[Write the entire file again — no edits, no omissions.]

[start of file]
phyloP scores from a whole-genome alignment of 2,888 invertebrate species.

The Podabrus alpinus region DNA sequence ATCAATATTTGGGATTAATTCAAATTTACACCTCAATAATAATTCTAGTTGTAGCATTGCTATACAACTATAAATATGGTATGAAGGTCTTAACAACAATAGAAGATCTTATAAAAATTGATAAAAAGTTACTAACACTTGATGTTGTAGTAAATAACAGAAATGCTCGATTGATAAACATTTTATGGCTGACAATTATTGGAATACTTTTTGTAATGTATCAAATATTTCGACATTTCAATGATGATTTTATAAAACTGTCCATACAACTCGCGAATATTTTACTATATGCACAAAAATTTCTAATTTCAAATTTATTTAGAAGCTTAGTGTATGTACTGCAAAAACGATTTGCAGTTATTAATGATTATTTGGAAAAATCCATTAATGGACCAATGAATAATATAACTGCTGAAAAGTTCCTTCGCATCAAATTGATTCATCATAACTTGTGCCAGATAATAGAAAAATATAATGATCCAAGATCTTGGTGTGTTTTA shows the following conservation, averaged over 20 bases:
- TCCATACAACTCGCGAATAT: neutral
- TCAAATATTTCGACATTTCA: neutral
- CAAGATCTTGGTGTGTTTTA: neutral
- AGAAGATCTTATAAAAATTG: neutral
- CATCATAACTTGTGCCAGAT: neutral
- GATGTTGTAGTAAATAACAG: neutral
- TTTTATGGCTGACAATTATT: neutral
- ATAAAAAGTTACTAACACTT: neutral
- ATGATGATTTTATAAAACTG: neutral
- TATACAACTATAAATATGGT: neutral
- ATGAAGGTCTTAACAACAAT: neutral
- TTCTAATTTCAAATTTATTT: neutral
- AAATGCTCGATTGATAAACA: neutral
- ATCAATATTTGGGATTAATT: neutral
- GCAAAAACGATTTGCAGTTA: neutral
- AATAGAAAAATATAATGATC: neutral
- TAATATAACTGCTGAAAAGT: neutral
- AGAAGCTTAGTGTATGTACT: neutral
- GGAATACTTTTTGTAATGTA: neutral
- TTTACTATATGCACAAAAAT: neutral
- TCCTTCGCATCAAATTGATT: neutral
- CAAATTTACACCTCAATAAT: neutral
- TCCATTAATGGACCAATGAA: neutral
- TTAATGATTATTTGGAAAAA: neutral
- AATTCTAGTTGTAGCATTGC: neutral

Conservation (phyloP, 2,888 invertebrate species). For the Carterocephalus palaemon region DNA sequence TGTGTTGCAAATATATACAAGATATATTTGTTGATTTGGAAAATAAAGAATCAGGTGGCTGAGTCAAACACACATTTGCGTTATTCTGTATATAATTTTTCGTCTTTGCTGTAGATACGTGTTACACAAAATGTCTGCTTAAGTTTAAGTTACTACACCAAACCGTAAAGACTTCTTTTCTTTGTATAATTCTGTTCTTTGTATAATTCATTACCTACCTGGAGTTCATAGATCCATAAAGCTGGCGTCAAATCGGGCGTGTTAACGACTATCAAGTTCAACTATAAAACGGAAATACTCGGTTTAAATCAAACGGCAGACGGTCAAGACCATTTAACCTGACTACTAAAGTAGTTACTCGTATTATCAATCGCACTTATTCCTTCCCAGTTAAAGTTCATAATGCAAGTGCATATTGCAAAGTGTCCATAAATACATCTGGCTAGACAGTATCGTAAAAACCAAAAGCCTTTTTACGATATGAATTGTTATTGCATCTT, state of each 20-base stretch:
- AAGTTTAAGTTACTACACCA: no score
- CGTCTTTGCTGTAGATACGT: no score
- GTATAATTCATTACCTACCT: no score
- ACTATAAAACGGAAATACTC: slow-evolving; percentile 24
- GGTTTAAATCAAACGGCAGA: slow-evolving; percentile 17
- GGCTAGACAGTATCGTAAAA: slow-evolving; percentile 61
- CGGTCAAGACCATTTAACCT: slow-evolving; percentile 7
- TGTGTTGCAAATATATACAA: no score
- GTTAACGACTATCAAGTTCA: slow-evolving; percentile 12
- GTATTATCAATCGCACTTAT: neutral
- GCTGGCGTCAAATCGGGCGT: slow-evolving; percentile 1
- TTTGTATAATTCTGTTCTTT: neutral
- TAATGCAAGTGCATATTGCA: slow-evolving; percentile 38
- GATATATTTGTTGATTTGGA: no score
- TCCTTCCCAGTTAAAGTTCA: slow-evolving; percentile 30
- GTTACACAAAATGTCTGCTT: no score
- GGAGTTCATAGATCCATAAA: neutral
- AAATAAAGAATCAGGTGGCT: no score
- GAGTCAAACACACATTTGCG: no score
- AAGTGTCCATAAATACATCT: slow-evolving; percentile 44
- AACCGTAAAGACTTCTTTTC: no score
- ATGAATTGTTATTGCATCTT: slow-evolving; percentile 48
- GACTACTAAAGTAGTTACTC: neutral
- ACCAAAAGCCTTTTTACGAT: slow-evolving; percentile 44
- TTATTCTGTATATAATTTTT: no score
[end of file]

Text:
phyloP scores from a whole-genome alignment of 2,888 invertebrate species.

The Podabrus alpinus region DNA sequence ATCAATATTTGGGATTAATTCAAATTTACACCTCAATAATAATTCTAGTTGTAGCATTGCTATACAACTATAAATATGGTATGAAGGTCTTAACAACAATAGAAGATCTTATAAAAATTGATAAAAAGTTACTAACACTTGATGTTGTAGTAAATAACAGAAATGCTCGATTGATAAACATTTTATGGCTGACAATTATTGGAATACTTTTTGTAATGTATCAAATATTTCGACATTTCAATGATGATTTTATAAAACTGTCCATACAACTCGCGAATATTTTACTATATGCACAAAAATTTCTAATTTCAAATTTATTTAGAAGCTTAGTGTATGTACTGCAAAAACGATTTGCAGTTATTAATGATTATTTGGAAAAATCCATTAATGGACCAATGAATAATATAACTGCTGAAAAGTTCCTTCGCATCAAATTGATTCATCATAACTTGTGCCAGATAATAGAAAAATATAATGATCCAAGATCTTGGTGTGTTTTA shows the following conservation, averaged over 20 bases:
- TCCATACAACTCGCGAATAT: neutral
- TCAAATATTTCGACATTTCA: neutral
- CAAGATCTTGGTGTGTTTTA: neutral
- AGAAGATCTTATAAAAATTG: neutral
- CATCATAACTTGTGCCAGAT: neutral
- GATGTTGTAGTAAATAACAG: neutral
- TTTTATGGCTGACAATTATT: neutral
- ATAAAAAGTTACTAACACTT: neutral
- ATGATGATTTTATAAAACTG: neutral
- TATACAACTATAAATATGGT: neutral
- ATGAAGGTCTTAACAACAAT: neutral
- TTCTAATTTCAAATTTATTT: neutral
- AAATGCTCGATTGATAAACA: neutral
- ATCAATATTTGGGATTAATT: neutral
- GCAAAAACGATTTGCAGTTA: neutral
- AATAGAAAAATATAATGATC: neutral
- TAATATAACTGCTGAAAAGT: neutral
- AGAAGCTTAGTGTATGTACT: neutral
- GGAATACTTTTTGTAATGTA: neutral
- TTTACTATATGCACAAAAAT: neutral
- TCCTTCGCATCAAATTGATT: neutral
- CAAATTTACACCTCAATAAT: neutral
- TCCATTAATGGACCAATGAA: neutral
- TTAATGATTATTTGGAAAAA: neutral
- AATTCTAGTTGTAGCATTGC: neutral

Conservation (phyloP, 2,888 invertebrate species). For the Carterocephalus palaemon region DNA sequence TGTGTTGCAAATATATACAAGATATATTTGTTGATTTGGAAAATAAAGAATCAGGTGGCTGAGTCAAACACACATTTGCGTTATTCTGTATATAATTTTTCGTCTTTGCTGTAGATACGTGTTACACAAAATGTCTGCTTAAGTTTAAGTTACTACACCAAACCGTAAAGACTTCTTTTCTTTGTATAATTCTGTTCTTTGTATAATTCATTACCTACCTGGAGTTCATAGATCCATAAAGCTGGCGTCAAATCGGGCGTGTTAACGACTATCAAGTTCAACTATAAAACGGAAATACTCGGTTTAAATCAAACGGCAGACGGTCAAGACCATTTAACCTGACTACTAAAGTAGTTACTCGTATTATCAATCGCACTTATTCCTTCCCAGTTAAAGTTCATAATGCAAGTGCATATTGCAAAGTGTCCATAAATACATCTGGCTAGACAGTATCGTAAAAACCAAAAGCCTTTTTACGATATGAATTGTTATTGCATCTT, state of each 20-base stretch:
- AAGTTTAAGTTACTACACCA: no score
- CGTCTTTGCTGTAGATACGT: no score
- GTATAATTCATTACCTACCT: no score
- ACTATAAAACGGAAATACTC: slow-evolving; percentile 24
- GGTTTAAATCAAACGGCAGA: slow-evolving; percentile 17
- GGCTAGACAGTATCGTAAAA: slow-evolving; percentile 61
- CGGTCAAGACCATTTAACCT: slow-evolving; percentile 7
- TGTGTTGCAAATATATACAA: no score
- GTTAACGACTATCAAGTTCA: slow-evolving; percentile 12
- GTATTATCAATCGCACTTAT: neutral
- GCTGGCGTCAAATCGGGCGT: slow-evolving; percentile 1
- TTTGTATAATTCTGTTCTTT: neutral
- TAATGCAAGTGCATATTGCA: slow-evolving; percentile 38
- GATATATTTGTTGATTTGGA: no score
- TCCTTCCCAGTTAAAGTTCA: slow-evolving; percentile 30
- GTTACACAAAATGTCTGCTT: no score
- GGAGTTCATAGATCCATAAA: neutral
- AAATAAAGAATCAGGTGGCT: no score
- GAGTCAAACACACATTTGCG: no score
- AAGTGTCCATAAATACATCT: slow-evolving; percentile 44
- AACCGTAAAGACTTCTTTTC: no score
- ATGAATTGTTATTGCATCTT: slow-evolving; percentile 48
- GACTACTAAAGTAGTTACTC: neutral
- ACCAAAAGCCTTTTTACGAT: slow-evolving; percentile 44
- TTATTCTGTATATAATTTTT: no score